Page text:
Artificial intelligence (AI) in elearning and blended learning are the adult learning trends that my learning partner and I discussed. These trends link together well, as the developments in AI have let increased use of technology in the classroom.
My partner’s article “The Future of Artificial Intelligence in eLearning Systems discussed how developments in AI have made technology and resources more responsive to learners needs. These developments included resources that are able to focus content in areas where the learner may be struggling. As the student improves the technology responses with more difficult material. The development in AI will impacts instructors by requiring them to become more aware of how to use and integrate technology into their teaching and courses. Becoming more “like programmers.” (Smith, 2016) As the AI technology develops it will lead to even more responsive technology and resources for learners.
The second trend we discussed was on the topic of blended learning. I chose the article Are We Ready for Blended Learning because this is the environment I currently teach in. Blended learning is the mix of traditional face to face with technology in the class room or on-line and distance learning. Technology has been part of the classroom since the introduction of power point as the main method to deliver lectures and is the norm in most classes in Canada. (Bales, 2016) The article discusses the current challenges of developing the best practices for the delivery of these types of programs, ensuring the technologies and design resources are available for developing the on-line components offered on campus the way they are for distance on-line courses.
In my accounting class, we use a smart textbook that highlights key passages for the students and reminds them to try a series of multiple choice questions about every 20 minutes. These mini quizzes are to test their comprehension of what they have read. The questions are responsive to the student’s answer, if the student answered the previous questions correctly the questions become more difficult. The smart textbook is used for all the practice problems, in-class demonstrations, assignments, quizzes, and tests. teaching in this hybrid environment has been a challenge to adapt to because there is such a heavy reliance on the textbook and the materials that accompany it. This reliance has meant that I have had to change how I deliver some of the materials and manage the classroom.
The adaptations I have made using the smart book and on-line questions are to do examples in the manner the textbook has laid out the answers to problems. For example, the names of accounts can have slight variations and if the students do not enter the account name the textbook’s way the answer will be marked wrong. I have to encourage my students to take notes about key points and examples as well as having to make sure they show their work, so they can refer back to it during practice questions and for marking.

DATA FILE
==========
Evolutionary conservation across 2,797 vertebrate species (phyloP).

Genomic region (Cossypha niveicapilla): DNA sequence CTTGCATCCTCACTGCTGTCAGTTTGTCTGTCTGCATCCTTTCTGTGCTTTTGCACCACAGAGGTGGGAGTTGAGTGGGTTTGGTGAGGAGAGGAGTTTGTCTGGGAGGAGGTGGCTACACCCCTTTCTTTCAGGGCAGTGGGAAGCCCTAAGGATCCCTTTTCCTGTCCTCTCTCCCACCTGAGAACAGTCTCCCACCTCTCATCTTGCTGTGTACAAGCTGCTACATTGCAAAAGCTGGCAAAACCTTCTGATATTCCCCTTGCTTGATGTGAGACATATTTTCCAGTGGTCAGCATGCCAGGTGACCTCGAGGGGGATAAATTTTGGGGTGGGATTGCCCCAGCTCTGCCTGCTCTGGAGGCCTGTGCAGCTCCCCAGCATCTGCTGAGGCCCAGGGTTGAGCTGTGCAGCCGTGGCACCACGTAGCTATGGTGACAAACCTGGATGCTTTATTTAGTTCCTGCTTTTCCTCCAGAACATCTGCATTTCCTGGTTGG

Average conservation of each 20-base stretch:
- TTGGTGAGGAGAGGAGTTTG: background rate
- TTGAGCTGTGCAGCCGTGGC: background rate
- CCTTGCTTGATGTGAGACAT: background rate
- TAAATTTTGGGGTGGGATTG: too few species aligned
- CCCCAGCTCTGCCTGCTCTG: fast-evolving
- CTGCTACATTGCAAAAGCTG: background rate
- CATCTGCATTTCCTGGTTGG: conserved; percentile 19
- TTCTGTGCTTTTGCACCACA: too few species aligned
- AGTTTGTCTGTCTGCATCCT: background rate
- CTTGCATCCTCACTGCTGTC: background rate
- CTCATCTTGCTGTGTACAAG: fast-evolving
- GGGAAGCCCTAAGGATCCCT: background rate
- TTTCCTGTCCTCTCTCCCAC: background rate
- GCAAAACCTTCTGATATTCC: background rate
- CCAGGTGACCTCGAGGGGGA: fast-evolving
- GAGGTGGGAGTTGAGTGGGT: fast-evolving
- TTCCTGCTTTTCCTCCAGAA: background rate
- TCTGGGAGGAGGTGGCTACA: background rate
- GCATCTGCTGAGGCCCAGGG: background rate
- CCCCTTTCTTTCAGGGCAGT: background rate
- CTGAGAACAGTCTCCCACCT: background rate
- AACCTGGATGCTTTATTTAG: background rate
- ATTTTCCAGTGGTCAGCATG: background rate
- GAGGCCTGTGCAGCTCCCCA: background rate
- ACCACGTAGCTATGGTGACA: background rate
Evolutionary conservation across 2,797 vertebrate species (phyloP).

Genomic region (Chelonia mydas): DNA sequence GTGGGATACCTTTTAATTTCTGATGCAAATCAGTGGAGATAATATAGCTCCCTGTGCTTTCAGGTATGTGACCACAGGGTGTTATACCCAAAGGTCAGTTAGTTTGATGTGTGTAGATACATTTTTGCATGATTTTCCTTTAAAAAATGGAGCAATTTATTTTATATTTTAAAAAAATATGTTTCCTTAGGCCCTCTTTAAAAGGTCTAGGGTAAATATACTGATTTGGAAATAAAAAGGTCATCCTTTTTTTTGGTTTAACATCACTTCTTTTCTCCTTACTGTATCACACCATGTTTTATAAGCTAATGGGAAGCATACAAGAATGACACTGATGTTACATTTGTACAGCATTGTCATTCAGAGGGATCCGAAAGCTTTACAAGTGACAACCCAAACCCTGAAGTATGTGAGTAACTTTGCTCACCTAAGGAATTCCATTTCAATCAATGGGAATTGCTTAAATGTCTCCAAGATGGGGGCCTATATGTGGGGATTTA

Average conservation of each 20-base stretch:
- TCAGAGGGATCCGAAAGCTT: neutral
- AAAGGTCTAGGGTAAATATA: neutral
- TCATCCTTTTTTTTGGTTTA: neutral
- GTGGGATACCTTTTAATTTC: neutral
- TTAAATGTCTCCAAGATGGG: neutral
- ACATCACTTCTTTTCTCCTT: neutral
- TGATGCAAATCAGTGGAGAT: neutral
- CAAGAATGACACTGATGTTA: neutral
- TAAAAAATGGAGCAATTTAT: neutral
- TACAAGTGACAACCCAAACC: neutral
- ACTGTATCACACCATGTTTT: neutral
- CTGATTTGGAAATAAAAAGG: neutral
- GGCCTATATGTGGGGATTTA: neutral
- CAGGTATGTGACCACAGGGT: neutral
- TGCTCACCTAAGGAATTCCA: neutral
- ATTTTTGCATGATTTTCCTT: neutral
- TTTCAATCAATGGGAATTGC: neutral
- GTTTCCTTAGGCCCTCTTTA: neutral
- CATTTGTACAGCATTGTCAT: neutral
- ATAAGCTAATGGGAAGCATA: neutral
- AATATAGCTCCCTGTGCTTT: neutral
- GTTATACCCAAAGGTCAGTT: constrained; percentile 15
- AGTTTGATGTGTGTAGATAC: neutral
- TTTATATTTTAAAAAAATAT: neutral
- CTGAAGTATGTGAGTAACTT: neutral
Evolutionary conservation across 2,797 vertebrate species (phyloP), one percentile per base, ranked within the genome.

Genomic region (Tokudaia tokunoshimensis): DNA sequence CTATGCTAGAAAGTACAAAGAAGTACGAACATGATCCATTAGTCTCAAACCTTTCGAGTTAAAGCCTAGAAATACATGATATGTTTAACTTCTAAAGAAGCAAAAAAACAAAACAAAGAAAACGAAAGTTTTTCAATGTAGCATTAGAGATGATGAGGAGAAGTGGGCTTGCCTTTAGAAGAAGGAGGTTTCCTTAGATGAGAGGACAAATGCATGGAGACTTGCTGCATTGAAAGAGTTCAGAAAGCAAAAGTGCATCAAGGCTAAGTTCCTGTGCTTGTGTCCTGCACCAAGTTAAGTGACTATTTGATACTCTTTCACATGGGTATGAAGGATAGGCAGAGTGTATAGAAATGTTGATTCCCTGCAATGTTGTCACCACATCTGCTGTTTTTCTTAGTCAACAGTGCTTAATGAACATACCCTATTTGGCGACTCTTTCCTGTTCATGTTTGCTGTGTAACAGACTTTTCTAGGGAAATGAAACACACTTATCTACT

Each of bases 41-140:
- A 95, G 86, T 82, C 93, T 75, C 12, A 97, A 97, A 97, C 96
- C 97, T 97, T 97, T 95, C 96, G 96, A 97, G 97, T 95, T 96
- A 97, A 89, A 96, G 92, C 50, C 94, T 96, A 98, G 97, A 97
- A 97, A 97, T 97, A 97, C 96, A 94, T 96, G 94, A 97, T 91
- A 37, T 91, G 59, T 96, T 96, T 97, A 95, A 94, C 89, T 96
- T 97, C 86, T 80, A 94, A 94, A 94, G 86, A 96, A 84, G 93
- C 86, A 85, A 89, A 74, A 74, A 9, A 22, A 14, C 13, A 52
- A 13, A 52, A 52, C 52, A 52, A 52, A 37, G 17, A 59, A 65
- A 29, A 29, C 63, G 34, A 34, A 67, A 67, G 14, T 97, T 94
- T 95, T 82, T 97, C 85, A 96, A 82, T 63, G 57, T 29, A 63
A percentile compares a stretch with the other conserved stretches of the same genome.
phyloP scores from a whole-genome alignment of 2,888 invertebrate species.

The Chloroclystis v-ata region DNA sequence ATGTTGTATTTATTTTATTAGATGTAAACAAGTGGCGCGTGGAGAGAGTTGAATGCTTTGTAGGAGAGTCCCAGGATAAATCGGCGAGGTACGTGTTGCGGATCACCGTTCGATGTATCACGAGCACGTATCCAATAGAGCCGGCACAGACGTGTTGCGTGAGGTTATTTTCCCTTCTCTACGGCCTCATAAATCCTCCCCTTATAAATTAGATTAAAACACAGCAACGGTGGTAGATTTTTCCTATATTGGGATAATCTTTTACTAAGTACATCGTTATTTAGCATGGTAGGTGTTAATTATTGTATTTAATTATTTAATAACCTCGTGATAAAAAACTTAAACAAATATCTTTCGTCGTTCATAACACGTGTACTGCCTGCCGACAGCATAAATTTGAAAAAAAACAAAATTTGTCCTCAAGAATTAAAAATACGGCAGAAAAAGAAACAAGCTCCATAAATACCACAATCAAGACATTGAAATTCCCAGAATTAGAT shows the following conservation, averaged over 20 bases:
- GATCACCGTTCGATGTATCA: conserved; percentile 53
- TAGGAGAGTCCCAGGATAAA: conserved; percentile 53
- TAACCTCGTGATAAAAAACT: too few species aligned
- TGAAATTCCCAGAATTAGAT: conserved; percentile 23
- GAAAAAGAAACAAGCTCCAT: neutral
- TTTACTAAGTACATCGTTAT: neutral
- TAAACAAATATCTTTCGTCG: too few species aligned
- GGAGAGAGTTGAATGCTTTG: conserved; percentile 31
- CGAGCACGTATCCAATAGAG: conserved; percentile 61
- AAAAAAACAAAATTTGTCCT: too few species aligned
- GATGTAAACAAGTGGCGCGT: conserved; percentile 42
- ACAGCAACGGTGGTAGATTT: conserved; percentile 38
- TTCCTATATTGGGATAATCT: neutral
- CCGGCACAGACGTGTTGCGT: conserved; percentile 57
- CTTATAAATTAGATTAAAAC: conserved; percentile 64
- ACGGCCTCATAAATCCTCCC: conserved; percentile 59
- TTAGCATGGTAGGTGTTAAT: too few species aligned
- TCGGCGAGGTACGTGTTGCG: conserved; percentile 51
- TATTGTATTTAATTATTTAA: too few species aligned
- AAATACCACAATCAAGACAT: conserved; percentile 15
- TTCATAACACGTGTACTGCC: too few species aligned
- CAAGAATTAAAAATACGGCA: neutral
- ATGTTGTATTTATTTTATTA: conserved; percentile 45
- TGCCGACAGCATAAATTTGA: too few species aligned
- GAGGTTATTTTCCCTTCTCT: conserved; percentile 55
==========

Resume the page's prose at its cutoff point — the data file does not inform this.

The Future of Artificial Intelligence In eLearning Systems talks about instructors needing to be programmers, I am not convinced this is true. When I think of programmer I envision a lot of background work that leads to the set-up the instructors will do. I believe instructors need to be software experts to understand the technology and set it up correctly for learners as well as being a resource to help students access the technology and trouble shot any problems in the classroom. Institutions need to provided instructors with training and support to be able to design courses that are inclusive of the technology and it is used in as a valuable learning tool that does not overwhelmed the instructor or learner.
My “Aha” moment when was when I was reflecting on the implications of the responsive AI and blended learning in my current class. I am lucky to have a resource person who knows how to set up and use the technology. This person is a senior instructor for the course and is responsible for training new instructors on using the smart textbooks, delivery and retrieving on-line assignment, and test environments. Without this resource person, who does this role as an add on to his teaching, I would have spent considerable more time struggling with setting up the activities. In the past when I have used on-line textbook resources it always took longer to set up than I expected, because I was still learning the system myself.
There is a real need for proper training in using these resources along with the technical support to be available when problems arise. For another course I taught a two-hour session on setting up problems for homework and quizzes, and all the support was via distance and our IT department did not know anything about the software so help was at least 24 hours away. Having an on-site resource person is invaluable and I am much more confident using the technology knowing the on-line resources were set up by someone with a greater understanding of the technology and the subject matter. Providing the necessary support for blended classes will be a challenge on program resources.
Here is the link to Danny’s post.